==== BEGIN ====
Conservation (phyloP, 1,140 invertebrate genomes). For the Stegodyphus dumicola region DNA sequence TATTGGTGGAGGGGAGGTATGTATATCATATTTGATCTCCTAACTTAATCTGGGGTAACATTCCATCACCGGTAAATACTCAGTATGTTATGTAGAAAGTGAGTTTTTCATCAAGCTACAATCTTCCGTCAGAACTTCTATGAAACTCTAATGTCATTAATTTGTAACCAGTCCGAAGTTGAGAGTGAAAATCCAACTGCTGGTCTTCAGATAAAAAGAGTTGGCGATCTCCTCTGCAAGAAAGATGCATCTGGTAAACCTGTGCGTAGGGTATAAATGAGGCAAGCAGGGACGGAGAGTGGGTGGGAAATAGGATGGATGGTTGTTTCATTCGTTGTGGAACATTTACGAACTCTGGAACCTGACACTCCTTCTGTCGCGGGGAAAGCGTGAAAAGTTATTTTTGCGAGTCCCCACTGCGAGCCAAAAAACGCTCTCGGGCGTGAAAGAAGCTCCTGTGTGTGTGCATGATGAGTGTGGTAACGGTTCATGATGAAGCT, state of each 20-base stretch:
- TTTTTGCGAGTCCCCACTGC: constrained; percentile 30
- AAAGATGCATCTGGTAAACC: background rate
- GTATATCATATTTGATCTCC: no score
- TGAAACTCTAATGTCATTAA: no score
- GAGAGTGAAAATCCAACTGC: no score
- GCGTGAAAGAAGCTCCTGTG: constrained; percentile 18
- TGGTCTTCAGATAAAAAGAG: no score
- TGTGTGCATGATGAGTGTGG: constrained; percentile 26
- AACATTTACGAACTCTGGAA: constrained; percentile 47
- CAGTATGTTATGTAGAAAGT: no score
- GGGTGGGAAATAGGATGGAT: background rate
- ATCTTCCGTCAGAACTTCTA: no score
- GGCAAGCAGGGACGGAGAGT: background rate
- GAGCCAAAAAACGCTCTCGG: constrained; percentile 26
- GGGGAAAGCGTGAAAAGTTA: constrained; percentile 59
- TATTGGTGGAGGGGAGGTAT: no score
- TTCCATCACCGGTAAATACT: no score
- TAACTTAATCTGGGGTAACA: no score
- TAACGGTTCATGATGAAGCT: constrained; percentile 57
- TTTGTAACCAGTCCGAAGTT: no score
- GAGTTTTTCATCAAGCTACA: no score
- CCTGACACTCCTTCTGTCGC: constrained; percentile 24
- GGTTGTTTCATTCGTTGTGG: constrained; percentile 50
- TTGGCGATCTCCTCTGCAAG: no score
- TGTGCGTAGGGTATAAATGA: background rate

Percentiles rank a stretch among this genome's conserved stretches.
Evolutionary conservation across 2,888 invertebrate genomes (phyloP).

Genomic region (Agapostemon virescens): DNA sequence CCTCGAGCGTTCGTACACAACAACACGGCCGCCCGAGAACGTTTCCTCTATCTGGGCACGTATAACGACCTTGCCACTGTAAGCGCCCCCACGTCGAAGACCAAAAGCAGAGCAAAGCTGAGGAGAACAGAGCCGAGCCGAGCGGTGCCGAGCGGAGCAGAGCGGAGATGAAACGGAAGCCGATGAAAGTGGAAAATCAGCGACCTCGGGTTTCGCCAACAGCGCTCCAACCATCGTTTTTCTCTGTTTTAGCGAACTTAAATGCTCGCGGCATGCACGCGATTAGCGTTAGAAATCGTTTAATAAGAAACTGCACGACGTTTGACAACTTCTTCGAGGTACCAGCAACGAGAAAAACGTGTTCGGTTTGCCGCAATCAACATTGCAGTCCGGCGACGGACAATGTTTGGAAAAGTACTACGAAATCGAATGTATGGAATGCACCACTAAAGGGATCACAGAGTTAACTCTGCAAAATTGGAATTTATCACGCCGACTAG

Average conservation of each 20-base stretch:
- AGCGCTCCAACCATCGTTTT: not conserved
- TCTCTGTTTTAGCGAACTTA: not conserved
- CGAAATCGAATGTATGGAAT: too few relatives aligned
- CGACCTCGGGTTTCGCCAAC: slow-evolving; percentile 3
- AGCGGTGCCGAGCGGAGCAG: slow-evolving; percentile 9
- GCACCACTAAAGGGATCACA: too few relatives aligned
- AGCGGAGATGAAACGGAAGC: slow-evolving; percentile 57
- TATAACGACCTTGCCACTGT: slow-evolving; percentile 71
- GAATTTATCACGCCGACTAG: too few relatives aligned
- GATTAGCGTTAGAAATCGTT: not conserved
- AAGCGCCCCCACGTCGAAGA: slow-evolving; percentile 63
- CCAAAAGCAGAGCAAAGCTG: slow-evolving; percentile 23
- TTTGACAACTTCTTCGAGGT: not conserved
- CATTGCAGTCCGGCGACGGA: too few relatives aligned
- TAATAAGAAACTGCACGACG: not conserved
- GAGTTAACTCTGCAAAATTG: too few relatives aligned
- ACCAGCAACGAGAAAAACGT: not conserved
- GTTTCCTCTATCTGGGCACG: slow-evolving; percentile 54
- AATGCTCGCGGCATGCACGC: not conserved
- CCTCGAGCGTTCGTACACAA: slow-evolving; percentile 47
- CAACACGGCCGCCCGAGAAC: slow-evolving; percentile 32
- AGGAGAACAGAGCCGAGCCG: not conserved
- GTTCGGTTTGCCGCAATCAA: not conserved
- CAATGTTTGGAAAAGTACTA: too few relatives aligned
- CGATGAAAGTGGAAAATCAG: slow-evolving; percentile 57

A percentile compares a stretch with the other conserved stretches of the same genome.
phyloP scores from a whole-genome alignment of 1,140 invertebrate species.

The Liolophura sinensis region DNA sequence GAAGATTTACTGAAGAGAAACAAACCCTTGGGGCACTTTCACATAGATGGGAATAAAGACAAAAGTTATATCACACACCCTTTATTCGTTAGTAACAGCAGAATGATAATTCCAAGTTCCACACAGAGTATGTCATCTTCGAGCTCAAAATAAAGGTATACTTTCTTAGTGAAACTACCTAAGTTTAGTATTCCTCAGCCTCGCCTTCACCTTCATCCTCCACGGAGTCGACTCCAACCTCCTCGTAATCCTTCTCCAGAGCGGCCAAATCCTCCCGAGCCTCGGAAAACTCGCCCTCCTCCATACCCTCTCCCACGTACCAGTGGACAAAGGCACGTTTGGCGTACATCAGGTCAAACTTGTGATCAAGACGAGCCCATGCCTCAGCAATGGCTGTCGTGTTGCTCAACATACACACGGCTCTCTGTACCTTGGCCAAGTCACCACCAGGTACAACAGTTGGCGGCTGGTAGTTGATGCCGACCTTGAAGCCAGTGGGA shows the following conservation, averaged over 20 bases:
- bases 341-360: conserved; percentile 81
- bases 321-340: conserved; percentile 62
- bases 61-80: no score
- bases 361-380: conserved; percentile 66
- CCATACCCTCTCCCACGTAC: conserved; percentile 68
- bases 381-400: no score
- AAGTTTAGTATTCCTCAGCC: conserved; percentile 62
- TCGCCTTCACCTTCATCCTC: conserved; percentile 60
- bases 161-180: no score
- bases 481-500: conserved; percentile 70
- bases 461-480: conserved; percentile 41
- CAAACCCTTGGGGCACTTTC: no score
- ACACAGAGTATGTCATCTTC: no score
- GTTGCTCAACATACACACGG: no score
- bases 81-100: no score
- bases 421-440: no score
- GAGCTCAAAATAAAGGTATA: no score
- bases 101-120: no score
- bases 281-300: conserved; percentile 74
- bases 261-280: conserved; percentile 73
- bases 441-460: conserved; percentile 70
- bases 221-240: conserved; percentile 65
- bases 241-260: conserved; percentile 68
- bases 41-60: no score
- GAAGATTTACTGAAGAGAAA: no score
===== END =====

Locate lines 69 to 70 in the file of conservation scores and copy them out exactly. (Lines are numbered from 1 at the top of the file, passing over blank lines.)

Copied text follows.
- bases 461-480: conserved; percentile 41
- CAAACCCTTGGGGCACTTTC: no score